Wooden trellis, 10 x 6 x 7 meters, Jardins de l'Evêché, Limoges, 1988
If it is true that all things have both an internal and external existence, it is rare, nevertheless, to simultaneously perceive both the interior and exterior of an object.
The mind may conceivably be able to contemplate all of the ensembles and all of the sides of an object, but such global vision remains an exception in the physical world.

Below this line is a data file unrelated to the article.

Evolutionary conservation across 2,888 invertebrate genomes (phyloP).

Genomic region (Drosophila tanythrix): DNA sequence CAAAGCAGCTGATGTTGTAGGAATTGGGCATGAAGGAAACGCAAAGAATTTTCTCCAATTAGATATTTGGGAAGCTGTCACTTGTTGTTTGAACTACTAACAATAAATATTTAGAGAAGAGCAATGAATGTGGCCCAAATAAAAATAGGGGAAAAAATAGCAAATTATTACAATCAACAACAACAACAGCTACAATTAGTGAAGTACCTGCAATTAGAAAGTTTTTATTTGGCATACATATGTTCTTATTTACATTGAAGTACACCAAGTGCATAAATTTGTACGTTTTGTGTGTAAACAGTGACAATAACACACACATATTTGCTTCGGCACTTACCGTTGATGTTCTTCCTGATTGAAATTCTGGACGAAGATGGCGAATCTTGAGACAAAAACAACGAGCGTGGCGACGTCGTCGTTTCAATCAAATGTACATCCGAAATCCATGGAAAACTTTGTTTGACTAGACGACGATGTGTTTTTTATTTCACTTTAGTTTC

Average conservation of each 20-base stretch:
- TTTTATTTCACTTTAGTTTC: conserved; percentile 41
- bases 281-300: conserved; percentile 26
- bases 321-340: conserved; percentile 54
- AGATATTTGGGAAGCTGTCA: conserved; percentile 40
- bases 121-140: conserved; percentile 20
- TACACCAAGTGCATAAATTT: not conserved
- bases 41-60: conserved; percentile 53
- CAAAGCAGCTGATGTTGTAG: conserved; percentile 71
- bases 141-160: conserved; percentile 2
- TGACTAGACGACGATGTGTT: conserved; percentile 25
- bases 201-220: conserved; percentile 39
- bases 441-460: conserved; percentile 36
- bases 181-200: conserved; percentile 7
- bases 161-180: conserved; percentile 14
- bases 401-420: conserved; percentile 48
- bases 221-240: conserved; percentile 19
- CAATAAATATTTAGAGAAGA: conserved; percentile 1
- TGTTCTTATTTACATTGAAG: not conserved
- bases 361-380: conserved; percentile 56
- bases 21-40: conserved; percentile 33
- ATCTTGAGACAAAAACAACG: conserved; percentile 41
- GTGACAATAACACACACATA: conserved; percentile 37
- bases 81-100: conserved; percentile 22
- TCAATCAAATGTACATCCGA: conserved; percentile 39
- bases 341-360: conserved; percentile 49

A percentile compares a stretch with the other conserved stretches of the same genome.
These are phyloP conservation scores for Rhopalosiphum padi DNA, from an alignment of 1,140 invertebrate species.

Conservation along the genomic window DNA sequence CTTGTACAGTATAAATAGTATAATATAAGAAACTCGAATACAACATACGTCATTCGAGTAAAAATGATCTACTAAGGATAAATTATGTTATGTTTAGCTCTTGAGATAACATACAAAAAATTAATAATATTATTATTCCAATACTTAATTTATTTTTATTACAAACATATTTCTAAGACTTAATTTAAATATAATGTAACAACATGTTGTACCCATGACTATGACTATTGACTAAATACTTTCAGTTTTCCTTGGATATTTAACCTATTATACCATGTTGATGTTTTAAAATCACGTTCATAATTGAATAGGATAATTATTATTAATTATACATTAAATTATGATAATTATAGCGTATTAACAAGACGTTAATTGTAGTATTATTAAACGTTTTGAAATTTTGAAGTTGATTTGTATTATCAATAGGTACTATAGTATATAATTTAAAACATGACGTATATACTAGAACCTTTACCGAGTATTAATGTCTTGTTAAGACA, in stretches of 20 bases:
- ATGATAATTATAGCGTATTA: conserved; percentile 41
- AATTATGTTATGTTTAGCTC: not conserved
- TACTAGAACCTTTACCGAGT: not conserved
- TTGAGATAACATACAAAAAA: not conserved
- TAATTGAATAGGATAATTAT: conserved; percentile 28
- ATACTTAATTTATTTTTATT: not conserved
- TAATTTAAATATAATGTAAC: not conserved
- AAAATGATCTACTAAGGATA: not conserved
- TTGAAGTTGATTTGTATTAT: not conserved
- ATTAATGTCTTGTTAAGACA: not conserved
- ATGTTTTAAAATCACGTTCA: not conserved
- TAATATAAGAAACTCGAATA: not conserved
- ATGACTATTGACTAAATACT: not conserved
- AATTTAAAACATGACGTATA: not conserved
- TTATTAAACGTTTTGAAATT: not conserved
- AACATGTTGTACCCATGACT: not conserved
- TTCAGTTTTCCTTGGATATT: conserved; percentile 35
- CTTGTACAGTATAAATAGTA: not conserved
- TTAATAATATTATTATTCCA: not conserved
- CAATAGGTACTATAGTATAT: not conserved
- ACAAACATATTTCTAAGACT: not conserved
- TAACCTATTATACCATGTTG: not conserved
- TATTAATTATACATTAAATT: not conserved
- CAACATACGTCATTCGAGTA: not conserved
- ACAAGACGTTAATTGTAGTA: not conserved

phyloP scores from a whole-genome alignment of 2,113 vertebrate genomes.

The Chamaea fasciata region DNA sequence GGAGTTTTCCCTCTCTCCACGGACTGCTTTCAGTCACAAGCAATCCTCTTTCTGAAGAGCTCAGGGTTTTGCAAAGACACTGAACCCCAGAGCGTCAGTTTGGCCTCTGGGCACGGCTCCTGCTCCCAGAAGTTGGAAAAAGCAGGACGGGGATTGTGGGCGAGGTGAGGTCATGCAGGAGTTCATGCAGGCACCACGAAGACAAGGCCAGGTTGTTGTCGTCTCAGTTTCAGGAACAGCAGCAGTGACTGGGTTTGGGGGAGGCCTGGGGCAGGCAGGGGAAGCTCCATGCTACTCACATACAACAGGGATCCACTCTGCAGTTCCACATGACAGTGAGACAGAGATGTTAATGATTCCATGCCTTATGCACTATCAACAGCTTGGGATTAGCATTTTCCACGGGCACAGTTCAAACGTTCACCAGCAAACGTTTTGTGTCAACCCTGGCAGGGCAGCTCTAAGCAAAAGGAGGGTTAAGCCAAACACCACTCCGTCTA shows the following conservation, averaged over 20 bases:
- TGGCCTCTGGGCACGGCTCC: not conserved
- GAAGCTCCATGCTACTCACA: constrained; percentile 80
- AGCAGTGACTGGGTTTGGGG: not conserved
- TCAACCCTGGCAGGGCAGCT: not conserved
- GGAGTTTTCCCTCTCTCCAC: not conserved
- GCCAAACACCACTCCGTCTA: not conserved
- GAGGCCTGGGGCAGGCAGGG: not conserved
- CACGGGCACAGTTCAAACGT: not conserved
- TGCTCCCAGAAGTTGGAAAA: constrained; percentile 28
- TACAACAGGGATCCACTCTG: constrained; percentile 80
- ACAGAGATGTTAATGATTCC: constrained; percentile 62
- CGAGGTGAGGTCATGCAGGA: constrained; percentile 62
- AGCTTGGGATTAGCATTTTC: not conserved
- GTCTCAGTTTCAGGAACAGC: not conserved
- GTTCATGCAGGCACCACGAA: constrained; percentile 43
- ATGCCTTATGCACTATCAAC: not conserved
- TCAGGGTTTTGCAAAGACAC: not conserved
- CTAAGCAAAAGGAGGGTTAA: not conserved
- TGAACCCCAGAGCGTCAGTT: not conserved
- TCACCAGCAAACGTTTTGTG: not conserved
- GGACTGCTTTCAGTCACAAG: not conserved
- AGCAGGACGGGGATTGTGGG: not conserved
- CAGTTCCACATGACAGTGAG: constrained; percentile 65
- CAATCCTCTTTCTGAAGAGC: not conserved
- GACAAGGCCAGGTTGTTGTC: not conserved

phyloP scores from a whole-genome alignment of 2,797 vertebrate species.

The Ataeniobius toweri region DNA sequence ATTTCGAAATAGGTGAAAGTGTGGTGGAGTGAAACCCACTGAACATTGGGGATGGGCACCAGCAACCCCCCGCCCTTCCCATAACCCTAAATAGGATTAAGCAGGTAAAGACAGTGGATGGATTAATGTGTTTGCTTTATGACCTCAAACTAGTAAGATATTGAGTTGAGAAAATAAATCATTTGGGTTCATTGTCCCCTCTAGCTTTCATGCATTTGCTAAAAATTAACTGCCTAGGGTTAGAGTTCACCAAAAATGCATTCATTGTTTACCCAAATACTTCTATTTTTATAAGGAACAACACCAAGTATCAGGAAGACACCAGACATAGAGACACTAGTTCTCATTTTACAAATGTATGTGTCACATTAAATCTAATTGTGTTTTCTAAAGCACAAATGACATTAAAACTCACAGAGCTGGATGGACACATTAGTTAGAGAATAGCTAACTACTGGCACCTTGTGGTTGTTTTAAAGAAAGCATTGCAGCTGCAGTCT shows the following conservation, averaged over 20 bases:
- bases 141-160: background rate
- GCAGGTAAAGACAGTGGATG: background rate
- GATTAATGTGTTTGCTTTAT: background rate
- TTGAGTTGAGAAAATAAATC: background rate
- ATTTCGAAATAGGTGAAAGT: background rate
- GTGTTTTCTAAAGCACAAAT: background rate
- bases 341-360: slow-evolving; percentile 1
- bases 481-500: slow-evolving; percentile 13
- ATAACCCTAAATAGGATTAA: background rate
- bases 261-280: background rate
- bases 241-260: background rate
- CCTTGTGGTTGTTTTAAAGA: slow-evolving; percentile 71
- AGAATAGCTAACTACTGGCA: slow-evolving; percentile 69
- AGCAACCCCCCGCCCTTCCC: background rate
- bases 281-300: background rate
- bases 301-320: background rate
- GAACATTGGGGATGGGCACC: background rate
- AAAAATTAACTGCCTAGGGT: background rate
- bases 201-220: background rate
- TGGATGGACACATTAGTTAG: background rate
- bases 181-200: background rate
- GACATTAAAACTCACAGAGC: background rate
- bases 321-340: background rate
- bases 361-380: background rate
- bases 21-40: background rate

William Hogarth expressed it this way: » But in the common way of taking the view of any opaque object, that part of its surface, which fronts the eye, is apt to occupy the mind alone, and the opposite, nay even every other part of it whatever, is left unthought of at that time.
The opaque screens formed by the sides of an object or the walls of a building naturally bring us to wonder, in terms of transparency, about the simultaneous vision of all their parts.
Lattice panels have an ambiguous property in describing planes and volume without hiding the space beyond.